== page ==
Citysong – Abbey Theatre – Review
Citysong by Dylan Coburn Gray
An Abbey Theatre and Soho Theatre co-production
25 May – 8 June 2019
This play won the Verity Bargate Award, which is a prize given by the Soho theatre to help ‘launch the career’ of an emerging writer. This production premieres at the Abbey before moving to the Soho Theatre in June.
It tells the story of a number of inhabitants of Dublin. It starts with a taxi driver, discussing those that share his cab on their journey home or into town. He talks of the other drivers he meets at the ranks and also of his family. His daughter is now a young woman and he often picks her up after a night on the town. The dynamic between them has changed but she’ll always be his little girl. We see the world through his eyes for a brief moment before the story moves to another inhabitant of the sprawling city.
The play is written by Dylan Coburn Gray who is a member of Malaprop Theatre company and has written a number of plays including Everything Not Saved and Love + which were both produced by Malaprop and performed at the Project Arts Centre. Citysong is his first play produced by the Abbey.
The main stage of the Abbey is altered to create a more intimate space, with the first few rows of seats removed and the stage moved out towards the audience. The only real prop on stage is a large metallic backdrop in the shape of Dublin city itself, along with a few chairs.
Each segment is introduced by a narrator giving a short descriptive passage, often in verse, setting the place and time. After that we meet the character and hear their story. The tales are of a personal nature and tell of their lives and loves. We see a variety of age groups talking about their trips to dance halls and discos, along with their early attempts at romance. Surprisingly, there is little mention of the housing crisis or drug abuse. The play does not focus on people at the edge of society, instead it explores average people going about their daily lives.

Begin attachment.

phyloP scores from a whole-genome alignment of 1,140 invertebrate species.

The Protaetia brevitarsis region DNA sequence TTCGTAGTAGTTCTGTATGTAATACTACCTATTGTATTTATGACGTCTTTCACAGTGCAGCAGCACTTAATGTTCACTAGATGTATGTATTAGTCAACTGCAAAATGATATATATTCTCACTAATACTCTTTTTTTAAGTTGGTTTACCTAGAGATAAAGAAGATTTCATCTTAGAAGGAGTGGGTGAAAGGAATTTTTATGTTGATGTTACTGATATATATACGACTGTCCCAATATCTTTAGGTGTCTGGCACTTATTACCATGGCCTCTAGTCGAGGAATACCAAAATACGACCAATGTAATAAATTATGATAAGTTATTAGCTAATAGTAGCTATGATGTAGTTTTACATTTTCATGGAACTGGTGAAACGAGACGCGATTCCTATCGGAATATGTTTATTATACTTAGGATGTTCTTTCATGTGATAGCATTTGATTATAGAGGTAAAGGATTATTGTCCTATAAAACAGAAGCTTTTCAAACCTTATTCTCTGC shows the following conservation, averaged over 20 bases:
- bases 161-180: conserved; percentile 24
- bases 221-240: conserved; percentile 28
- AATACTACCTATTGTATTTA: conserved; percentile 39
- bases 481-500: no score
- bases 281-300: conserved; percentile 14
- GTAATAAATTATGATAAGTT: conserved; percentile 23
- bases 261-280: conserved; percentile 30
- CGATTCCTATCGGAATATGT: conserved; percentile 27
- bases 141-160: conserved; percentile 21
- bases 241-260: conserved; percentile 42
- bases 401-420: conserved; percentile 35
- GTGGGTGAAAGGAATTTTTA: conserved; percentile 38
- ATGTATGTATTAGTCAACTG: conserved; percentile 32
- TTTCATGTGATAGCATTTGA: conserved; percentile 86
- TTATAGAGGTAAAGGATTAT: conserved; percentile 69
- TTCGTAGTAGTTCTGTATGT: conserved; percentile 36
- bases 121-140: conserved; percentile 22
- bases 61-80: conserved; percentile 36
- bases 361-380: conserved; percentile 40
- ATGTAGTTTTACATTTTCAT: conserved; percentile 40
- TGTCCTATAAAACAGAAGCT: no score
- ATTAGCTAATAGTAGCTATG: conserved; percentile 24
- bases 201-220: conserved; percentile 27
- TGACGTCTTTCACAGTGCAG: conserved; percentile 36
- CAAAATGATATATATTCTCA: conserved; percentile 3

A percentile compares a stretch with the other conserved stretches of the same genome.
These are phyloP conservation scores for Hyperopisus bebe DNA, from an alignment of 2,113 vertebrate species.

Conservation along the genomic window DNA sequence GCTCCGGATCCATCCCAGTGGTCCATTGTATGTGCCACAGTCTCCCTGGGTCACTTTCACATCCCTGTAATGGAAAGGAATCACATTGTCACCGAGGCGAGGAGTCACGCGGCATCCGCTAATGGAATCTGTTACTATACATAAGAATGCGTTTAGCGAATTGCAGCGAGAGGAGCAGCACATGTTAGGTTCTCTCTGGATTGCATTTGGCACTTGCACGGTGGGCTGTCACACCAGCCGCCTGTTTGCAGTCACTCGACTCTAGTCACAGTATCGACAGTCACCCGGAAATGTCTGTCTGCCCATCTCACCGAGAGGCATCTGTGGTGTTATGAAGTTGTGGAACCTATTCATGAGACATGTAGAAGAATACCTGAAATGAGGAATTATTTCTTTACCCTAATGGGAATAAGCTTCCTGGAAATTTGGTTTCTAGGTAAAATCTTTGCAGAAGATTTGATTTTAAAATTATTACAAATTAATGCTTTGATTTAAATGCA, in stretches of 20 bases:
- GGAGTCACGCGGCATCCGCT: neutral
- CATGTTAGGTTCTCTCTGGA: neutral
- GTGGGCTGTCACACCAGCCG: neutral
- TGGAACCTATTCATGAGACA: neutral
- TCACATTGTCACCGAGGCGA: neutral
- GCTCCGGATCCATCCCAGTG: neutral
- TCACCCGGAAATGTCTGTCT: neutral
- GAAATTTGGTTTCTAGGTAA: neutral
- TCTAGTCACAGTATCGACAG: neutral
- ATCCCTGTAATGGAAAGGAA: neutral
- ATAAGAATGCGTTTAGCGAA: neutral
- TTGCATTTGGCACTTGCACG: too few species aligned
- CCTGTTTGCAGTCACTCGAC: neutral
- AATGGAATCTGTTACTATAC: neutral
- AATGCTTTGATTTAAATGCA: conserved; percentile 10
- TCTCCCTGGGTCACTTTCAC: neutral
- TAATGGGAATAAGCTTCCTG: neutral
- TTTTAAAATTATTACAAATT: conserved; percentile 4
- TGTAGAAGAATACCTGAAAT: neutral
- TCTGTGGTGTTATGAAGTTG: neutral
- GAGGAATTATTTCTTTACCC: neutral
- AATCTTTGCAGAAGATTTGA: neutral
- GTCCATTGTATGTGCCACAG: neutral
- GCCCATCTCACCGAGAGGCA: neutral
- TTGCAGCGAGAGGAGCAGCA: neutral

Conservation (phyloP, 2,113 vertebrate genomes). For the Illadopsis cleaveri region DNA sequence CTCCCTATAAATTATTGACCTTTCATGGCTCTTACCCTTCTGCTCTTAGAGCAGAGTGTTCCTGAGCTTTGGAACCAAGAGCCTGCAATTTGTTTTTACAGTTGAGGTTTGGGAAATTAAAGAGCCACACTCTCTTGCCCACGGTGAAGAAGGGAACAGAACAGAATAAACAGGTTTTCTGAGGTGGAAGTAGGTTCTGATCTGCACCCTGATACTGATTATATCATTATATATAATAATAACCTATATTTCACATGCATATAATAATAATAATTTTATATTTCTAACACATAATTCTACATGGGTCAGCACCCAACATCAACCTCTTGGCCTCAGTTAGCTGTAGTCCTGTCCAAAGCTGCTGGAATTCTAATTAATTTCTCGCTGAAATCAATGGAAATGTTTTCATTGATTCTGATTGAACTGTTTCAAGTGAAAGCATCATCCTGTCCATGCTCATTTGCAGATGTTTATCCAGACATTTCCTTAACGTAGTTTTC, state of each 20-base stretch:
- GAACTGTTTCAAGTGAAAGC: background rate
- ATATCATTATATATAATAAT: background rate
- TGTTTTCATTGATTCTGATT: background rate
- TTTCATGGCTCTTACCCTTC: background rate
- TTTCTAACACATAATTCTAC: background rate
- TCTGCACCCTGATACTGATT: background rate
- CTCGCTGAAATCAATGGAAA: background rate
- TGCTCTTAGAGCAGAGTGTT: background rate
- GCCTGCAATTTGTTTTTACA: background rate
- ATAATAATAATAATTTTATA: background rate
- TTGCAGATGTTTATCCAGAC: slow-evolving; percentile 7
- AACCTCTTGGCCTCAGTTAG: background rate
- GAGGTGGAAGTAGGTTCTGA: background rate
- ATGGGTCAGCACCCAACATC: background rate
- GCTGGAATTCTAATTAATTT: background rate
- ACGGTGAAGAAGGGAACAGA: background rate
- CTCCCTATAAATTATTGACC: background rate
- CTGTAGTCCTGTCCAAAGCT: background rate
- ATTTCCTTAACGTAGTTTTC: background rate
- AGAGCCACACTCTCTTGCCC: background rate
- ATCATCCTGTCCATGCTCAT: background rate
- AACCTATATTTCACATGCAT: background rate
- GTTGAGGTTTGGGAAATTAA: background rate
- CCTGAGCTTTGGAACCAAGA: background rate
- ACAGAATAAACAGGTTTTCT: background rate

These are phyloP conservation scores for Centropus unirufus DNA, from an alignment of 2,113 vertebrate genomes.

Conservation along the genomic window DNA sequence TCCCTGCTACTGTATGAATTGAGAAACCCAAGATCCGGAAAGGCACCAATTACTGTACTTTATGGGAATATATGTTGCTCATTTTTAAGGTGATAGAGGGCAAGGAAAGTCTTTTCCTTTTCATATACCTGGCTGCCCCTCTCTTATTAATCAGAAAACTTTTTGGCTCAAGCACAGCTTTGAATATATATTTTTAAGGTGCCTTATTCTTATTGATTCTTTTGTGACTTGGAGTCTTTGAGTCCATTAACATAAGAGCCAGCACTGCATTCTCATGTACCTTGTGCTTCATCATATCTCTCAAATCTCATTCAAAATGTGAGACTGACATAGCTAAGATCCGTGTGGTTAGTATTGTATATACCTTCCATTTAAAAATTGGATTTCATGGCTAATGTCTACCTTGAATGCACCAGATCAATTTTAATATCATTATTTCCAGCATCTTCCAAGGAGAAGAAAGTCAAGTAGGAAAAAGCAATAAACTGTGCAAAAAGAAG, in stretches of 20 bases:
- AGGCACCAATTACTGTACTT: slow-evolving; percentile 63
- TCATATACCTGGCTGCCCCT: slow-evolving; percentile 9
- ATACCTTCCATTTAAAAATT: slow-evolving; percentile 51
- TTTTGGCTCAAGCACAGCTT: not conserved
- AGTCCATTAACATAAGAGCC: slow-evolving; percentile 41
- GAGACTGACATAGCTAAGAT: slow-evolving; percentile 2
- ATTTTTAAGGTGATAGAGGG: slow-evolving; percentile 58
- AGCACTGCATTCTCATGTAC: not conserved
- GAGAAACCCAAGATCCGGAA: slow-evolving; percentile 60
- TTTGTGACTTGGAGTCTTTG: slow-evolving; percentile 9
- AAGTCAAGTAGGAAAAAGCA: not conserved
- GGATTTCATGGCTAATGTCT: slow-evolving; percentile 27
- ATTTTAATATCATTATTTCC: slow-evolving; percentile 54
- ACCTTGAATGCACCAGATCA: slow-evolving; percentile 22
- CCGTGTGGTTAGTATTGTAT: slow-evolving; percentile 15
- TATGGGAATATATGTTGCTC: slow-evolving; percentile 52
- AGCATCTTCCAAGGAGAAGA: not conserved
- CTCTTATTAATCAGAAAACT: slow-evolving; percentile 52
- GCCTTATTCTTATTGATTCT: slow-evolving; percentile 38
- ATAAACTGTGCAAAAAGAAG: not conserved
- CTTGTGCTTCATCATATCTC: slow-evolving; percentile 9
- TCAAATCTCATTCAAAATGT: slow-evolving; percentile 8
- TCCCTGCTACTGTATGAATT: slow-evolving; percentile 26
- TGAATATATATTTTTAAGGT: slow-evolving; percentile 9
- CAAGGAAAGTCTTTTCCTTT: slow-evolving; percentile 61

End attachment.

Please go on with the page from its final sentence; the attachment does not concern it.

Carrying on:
The play is described as a “modern day Dublin’s Under Milk Wood” and it does have more than a touch of the Dylan Thomas classic about it. The play focuses on three generations of the one family, but the scope expands to give us a view of life in the city itself. The cast are the real highlight of the production and they do well with the script. All the actors play multiple parts, changing quickly between roles and even sexes! It’s a great opportunity for them to show their ability and most revel in it. The story jumps between locations and settings, giving you scenes and important moments in the character’s lives. As such, it’s difficult to show them grow or develop as characters. It is, however, always enjoyable to see new work on the Abbey stage and there are some moments of real humour and poignancy in this work.
Cast: Amy Conroy
Cast: Jade Jordan
Cast: Bláithín Mac Gabhann
Cast: Daryl McCormack
Cast: Clare McKenna
Cast: Dan Monaghan
Writer: Dylan Coburn Gray
Director: Caitríona McLaughlin
Set and Costume Design: Sarah Bacon
Lighting Design: Paul Keogan
Composer and Sound Design: Adrienne Quartly
Movement Director: Sue Mythen
Voice Director: Andrea Ainsworth
Associate Sound Designer: Jennifer O’Malley
Casting: Maureen Hughes and Sarah Jones
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